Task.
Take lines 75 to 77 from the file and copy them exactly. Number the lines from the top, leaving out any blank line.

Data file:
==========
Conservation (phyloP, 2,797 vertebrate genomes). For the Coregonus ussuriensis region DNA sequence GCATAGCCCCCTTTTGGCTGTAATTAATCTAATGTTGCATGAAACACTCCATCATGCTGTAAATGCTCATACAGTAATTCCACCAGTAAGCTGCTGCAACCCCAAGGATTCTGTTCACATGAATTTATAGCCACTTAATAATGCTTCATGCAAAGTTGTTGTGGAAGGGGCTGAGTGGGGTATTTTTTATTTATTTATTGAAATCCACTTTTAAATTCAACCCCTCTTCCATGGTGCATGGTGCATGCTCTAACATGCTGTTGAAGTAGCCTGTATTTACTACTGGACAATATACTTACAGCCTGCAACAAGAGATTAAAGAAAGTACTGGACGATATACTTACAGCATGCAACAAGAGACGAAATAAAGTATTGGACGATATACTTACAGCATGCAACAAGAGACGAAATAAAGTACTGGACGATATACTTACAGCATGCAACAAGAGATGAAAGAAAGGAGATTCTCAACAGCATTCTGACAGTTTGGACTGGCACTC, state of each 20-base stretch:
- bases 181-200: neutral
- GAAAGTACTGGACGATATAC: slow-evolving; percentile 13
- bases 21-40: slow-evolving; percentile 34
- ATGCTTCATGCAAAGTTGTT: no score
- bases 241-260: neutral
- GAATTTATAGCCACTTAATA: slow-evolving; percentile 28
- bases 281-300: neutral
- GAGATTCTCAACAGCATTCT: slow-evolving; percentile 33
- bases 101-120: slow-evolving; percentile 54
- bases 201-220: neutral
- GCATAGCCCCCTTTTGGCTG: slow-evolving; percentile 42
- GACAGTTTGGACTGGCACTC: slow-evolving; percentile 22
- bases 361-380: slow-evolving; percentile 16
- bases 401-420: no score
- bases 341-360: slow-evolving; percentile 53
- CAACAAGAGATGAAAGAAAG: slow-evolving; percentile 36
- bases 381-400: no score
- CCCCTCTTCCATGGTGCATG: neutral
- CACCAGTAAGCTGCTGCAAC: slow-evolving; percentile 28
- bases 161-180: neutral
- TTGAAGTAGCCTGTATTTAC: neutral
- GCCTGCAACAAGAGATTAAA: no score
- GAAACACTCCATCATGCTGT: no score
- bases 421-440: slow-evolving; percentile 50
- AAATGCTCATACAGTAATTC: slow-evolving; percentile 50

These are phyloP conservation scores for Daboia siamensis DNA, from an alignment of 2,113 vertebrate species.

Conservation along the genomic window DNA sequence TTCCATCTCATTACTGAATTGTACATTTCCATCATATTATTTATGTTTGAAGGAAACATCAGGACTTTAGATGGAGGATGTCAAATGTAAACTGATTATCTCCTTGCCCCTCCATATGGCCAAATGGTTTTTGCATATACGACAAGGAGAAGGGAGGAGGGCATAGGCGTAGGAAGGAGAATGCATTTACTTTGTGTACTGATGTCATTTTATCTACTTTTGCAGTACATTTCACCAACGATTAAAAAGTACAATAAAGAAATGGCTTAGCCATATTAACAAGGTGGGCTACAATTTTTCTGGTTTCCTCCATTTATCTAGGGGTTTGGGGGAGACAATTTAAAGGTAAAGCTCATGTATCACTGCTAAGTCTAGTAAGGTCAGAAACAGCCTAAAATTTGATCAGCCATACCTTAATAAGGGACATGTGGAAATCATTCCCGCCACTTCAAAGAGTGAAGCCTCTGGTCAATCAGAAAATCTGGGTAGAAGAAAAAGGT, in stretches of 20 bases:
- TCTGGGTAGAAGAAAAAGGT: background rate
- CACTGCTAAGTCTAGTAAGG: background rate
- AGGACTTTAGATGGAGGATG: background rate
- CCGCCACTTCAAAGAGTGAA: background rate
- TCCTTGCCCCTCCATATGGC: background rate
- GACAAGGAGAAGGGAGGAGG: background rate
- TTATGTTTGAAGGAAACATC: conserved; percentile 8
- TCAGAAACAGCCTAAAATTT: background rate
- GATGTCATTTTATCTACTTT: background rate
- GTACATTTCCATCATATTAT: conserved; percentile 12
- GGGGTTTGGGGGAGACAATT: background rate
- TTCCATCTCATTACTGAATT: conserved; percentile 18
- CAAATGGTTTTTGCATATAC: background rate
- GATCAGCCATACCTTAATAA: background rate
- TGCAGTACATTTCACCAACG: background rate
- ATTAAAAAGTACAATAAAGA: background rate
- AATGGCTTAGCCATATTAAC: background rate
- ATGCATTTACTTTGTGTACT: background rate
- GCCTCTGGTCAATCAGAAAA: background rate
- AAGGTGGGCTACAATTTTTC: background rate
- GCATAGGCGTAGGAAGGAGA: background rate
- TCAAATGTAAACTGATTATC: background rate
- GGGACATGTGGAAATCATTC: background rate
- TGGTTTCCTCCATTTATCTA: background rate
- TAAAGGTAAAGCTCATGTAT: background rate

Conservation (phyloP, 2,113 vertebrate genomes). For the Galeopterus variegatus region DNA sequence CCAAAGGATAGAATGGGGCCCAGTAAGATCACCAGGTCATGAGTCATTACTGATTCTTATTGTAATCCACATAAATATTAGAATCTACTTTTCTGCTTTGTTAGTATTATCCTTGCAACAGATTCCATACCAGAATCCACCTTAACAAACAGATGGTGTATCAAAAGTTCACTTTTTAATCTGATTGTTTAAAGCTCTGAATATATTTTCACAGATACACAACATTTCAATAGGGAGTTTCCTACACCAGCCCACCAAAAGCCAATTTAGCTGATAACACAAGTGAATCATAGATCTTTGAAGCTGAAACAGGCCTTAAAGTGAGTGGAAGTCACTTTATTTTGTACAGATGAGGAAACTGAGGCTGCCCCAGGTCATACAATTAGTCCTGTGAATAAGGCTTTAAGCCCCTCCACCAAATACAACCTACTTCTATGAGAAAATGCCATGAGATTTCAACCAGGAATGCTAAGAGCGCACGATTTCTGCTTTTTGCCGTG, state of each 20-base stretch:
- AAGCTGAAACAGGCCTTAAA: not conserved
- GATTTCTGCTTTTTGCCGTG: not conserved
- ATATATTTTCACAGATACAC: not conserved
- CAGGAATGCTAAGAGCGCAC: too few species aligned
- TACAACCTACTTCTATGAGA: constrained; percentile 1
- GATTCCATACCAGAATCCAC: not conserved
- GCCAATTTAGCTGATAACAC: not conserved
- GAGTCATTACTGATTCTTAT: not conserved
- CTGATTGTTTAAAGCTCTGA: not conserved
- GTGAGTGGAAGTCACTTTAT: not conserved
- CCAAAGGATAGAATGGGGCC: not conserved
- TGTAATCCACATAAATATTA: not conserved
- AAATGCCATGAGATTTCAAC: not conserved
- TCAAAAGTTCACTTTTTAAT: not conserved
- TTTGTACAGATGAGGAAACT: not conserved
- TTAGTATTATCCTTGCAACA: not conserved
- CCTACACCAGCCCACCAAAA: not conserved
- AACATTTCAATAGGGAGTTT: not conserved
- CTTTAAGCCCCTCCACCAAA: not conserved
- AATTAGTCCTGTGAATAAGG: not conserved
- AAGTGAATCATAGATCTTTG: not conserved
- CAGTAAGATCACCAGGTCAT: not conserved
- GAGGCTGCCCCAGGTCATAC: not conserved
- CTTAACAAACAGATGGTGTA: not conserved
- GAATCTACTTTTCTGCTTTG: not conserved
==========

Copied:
- AAGTGAATCATAGATCTTTG: not conserved
- CAGTAAGATCACCAGGTCAT: not conserved
- GAGGCTGCCCCAGGTCATAC: not conserved